John Kim currently serves as the Co-Director of the Advancement Project and the Director of the Healthy City Project. Through his work on Healthy City, John has provided direct policy and research support to local elected officials, philanthropic entities, and countless community-based organizations throughout the region. John has long focused on social justice and community development issues in both Oakland and Los Angeles.
Karen Bass is the U.S. Representative for California’s 33rd congressional district. Prior to her serving as the current Congress member for CA-33rd, Karen Bass made history when the California Assembly elected her to be its 67th Speaker, catapulting her to become the first African American woman in the country to serve in this powerful state legislative role. In 1990 Bass founded and ran Community Coalition, a community-based social justice organization in South Los Angeles to empower residents to get involved in making a difference.
Annetta Wells-Starks, one of the first graduates of Community Coalition’s youth program, South Central Youth Empowered thru Action (SCYEA) is currently the Los Angeles and San Diego Field Coordinator for California Calls, a statewide alliance of community groups working to revitalize the California dream.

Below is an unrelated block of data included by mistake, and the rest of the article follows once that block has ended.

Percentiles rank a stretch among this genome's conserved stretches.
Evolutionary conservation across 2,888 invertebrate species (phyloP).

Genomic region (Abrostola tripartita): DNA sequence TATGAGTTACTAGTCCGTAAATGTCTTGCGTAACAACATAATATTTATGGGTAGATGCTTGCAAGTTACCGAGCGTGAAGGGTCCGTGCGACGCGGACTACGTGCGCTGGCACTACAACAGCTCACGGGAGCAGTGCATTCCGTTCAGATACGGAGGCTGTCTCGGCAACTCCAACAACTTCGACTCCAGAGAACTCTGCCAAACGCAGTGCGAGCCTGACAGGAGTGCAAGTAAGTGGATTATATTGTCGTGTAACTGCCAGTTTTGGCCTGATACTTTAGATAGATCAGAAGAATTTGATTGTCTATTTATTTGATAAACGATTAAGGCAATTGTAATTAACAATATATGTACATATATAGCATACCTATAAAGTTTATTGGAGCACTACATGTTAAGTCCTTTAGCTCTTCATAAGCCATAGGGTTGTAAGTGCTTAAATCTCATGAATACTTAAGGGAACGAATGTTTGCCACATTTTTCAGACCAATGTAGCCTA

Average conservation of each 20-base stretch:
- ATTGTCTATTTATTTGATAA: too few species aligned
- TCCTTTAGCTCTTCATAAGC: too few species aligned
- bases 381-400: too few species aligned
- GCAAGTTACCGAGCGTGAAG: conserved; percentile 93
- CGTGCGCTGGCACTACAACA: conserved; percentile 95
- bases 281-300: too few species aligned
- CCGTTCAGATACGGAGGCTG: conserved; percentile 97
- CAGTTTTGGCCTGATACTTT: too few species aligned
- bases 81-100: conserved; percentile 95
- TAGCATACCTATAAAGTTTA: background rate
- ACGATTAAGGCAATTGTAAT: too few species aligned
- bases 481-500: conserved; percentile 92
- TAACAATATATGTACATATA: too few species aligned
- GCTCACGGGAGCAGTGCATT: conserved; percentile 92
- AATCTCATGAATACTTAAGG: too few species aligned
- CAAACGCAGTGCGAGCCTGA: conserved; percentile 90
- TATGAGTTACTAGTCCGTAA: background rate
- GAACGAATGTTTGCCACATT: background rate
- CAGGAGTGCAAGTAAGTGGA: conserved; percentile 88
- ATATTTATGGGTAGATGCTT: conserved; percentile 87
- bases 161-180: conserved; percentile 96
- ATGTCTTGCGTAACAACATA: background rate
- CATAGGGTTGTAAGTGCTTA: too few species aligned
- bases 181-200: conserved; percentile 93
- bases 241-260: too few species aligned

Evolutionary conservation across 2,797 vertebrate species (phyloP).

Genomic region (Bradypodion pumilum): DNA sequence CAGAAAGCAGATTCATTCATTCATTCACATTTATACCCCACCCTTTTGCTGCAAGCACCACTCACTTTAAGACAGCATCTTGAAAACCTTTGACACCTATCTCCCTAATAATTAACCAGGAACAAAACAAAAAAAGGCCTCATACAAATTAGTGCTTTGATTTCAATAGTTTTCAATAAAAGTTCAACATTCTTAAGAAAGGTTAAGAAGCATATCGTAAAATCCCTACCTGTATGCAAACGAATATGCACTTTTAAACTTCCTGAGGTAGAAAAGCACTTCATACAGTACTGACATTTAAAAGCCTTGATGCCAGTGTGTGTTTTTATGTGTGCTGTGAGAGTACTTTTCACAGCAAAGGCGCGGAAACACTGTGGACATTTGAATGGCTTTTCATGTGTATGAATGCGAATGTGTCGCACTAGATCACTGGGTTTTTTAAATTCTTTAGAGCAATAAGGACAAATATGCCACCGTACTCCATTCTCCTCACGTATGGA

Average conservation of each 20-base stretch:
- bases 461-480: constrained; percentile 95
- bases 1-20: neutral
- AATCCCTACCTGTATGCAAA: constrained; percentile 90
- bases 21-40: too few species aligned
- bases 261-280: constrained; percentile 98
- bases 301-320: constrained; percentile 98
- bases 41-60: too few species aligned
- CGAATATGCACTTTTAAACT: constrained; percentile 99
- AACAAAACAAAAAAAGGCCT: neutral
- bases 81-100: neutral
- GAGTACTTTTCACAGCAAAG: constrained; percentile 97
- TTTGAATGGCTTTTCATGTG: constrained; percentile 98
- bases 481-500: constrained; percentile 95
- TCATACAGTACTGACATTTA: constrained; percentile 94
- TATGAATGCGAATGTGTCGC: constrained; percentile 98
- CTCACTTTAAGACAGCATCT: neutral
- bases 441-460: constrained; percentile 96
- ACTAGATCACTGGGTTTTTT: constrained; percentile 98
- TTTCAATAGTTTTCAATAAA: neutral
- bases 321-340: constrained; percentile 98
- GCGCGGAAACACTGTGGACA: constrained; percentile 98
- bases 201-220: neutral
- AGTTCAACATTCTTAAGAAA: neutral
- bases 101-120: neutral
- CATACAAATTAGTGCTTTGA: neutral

Wanda Enix, a long-time resident of South Los Angeles and relative caregiver who was active in the Kinship in Action program at Community Coalition since the 1990s, speaks about what her community was like before the 1992 civil unrest and how much it changed after.
Francis Fikes, a long-time South Los Angeles resident and community activist who was involved in the “Rebuilding South L.A. Without Liquor Store” campaign in 1992, speaks on her community and how it was affected by the 1992 Civil Unrest
Marqueece Harris-Dawson is the President and CEO of Community Coalition, a social justice non-profit organization based in South Los Angeles. Harris-Dawson grew up as a child in South L.A. and currently resides in the community.
Please share your stories and reflections of the 20th anniversary of the Civil Unrest: what do you think led to the Civil Unrest? What progress has South L.A. made since then? What do we still need to work on?